Different translators use this feature differently. Some translators believe that their profile page should mention higher rates than they're actually willing to work for (e.g. to create a more professional impression), while others believe their profile page should mention lower rates (e.g. to make it more likely that a client would contact them).

[Edited at 2019-04-18 18:01 GMT]


Morano El-Kholy
 

Chase Faucheux  Identity Verified
United States
Local time: 23:40
German to English
TOPIC STARTER
Thanks! Apr 18, 2019

Samuel, thanks a lot. I guess I do need to figure out how to work with the Blueboard stuff. Also, how do I get KudoZ? The problem is that I've never done a job directly via Proz.com -- it's always responding to agencies advertising that they need freelancers, and from then on it's a matter of them emailing me or posting jobs on their own portal. I've gotten in touch with a few very agencies I've been very happy to work with in this way (and vice-versa), but it does seem to circumvent the whole s... See more
Samuel, thanks a lot. I guess I do need to figure out how to work with the Blueboard stuff. Also, how do I get KudoZ? The problem is that I've never done a job directly via Proz.com -- it's always responding to agencies advertising that they need freelancers, and from then on it's a matter of them emailing me or posting jobs on their own portal. I've gotten in touch with a few very agencies I've been very happy to work with in this way (and vice-versa), but it does seem to circumvent the whole setup of this website.

Also, how worth it is it to become a paying member? I figure since I've already bit the bullet and purchased SDL's primary software, I might as well shell out more money if it's worthwhile. Translation is not my *primary* income (thank God -- I live in the US where things like medical insurance are tied to one's job), but it is the most intellectually stimulating work I've ever done, and sometimes I make more money doing this than my actual official job. So I would like to build on what I have in order to establish myself more as a professional.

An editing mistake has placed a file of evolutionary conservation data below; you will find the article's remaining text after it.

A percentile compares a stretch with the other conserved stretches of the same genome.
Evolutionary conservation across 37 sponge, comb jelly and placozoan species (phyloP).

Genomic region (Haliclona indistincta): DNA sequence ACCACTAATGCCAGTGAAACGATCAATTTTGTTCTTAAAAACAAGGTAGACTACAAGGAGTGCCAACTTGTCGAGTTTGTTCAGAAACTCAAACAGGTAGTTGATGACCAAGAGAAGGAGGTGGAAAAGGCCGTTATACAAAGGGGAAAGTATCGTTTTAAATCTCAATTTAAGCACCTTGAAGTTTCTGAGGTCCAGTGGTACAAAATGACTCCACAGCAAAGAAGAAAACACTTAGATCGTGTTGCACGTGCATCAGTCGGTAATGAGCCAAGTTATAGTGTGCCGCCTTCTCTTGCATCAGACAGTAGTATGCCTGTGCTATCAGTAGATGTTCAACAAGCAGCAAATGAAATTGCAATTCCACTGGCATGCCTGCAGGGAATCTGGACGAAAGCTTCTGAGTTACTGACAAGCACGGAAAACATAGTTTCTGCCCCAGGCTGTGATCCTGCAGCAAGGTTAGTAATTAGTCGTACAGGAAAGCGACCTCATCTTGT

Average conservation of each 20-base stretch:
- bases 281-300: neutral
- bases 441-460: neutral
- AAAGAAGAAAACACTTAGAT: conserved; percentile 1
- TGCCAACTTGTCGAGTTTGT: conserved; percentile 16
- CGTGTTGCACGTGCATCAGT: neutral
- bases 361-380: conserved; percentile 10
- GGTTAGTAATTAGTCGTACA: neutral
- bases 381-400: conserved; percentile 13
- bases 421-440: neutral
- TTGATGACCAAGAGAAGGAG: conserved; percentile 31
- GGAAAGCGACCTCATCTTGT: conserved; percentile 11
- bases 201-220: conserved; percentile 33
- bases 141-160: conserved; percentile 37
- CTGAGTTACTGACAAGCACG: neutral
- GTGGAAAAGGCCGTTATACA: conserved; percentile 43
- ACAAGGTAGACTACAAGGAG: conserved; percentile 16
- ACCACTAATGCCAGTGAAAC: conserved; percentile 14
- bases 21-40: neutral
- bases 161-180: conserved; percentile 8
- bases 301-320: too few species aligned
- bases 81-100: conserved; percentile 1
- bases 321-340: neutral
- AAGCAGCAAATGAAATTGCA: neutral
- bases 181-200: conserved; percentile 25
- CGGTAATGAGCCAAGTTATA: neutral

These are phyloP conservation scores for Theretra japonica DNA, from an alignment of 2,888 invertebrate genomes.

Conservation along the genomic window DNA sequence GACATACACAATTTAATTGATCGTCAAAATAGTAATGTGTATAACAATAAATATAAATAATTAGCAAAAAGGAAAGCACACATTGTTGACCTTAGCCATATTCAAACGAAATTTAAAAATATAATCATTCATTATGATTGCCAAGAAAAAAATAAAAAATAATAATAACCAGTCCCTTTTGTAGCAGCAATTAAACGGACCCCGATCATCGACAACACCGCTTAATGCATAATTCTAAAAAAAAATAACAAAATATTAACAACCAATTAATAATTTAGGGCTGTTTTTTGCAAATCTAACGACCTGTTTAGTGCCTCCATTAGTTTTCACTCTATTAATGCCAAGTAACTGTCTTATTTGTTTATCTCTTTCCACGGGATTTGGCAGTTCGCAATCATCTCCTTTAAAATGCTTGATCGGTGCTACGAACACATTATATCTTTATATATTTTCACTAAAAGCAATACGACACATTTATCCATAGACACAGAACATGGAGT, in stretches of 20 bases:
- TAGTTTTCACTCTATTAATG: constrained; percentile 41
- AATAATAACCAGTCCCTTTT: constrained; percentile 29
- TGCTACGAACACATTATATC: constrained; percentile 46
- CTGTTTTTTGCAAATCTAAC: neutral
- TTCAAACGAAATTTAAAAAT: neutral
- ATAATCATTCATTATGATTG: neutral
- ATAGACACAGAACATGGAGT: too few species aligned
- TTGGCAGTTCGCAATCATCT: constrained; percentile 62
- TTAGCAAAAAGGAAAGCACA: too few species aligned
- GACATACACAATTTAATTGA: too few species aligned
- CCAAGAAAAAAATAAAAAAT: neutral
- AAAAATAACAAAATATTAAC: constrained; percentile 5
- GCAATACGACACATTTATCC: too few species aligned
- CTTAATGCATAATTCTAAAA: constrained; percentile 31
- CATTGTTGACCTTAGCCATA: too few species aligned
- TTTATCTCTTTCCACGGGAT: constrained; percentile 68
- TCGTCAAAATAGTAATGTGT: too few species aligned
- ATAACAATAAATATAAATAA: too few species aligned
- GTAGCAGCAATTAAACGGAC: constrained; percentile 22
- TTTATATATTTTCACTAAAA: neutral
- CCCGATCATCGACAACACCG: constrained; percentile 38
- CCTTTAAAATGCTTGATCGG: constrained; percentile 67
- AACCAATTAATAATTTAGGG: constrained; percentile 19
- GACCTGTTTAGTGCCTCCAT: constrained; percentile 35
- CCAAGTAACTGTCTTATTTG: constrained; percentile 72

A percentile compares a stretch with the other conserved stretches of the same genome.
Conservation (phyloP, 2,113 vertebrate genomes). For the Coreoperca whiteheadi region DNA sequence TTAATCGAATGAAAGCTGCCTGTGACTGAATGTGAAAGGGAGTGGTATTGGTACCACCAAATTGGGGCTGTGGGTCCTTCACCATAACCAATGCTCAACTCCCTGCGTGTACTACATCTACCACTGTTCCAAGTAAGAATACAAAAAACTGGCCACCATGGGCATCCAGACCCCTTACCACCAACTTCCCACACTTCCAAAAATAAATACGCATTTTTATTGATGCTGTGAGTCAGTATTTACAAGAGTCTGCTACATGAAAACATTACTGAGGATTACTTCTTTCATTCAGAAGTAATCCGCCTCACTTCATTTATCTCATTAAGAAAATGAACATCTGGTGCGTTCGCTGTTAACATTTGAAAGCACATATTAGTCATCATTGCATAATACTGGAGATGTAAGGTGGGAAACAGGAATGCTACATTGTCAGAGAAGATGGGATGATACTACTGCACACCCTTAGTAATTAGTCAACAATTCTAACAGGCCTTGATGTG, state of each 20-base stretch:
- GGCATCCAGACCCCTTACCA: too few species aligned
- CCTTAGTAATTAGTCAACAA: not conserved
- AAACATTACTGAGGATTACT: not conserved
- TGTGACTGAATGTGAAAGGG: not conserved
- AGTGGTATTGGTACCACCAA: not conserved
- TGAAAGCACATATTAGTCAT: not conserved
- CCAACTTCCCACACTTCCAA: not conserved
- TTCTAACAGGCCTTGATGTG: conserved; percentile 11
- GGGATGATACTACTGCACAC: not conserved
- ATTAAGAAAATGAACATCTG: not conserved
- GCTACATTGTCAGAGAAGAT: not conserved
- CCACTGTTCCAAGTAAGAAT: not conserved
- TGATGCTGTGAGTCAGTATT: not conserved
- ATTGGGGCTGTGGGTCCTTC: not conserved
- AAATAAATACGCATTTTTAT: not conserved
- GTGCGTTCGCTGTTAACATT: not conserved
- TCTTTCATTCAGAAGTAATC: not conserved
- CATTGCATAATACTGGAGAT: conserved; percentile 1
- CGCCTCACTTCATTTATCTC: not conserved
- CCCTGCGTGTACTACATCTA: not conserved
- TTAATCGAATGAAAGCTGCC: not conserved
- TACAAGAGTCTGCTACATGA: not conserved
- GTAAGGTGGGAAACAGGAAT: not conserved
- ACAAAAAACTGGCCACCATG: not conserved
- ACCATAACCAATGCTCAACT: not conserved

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Sheila Wilson  Identity Verified
Spain
Local time: 05:40
Member (2007)
English
+ ...
But that's how ProZ.com works! Apr 18, 2019

Chase Faucheux wrote:
I've never done a job directly via Proz.com -- it's always responding to agencies advertising that they need freelancers, and from then on it's a matter of them emailing me or posting jobs on their own portal.

It's a market-place where professional translators can meet potential clients. ProZ.com staff don't interfere in the actual job, thank goodness!

The Blue Board displays info on experiences with outsourcers. KudoZ points are a way to improve visibility in the freelancer directory and gain the respect of fellow translators. Paying members get to quote more often and more quickly on jobs, rank higher in the directory, and various et ceteras.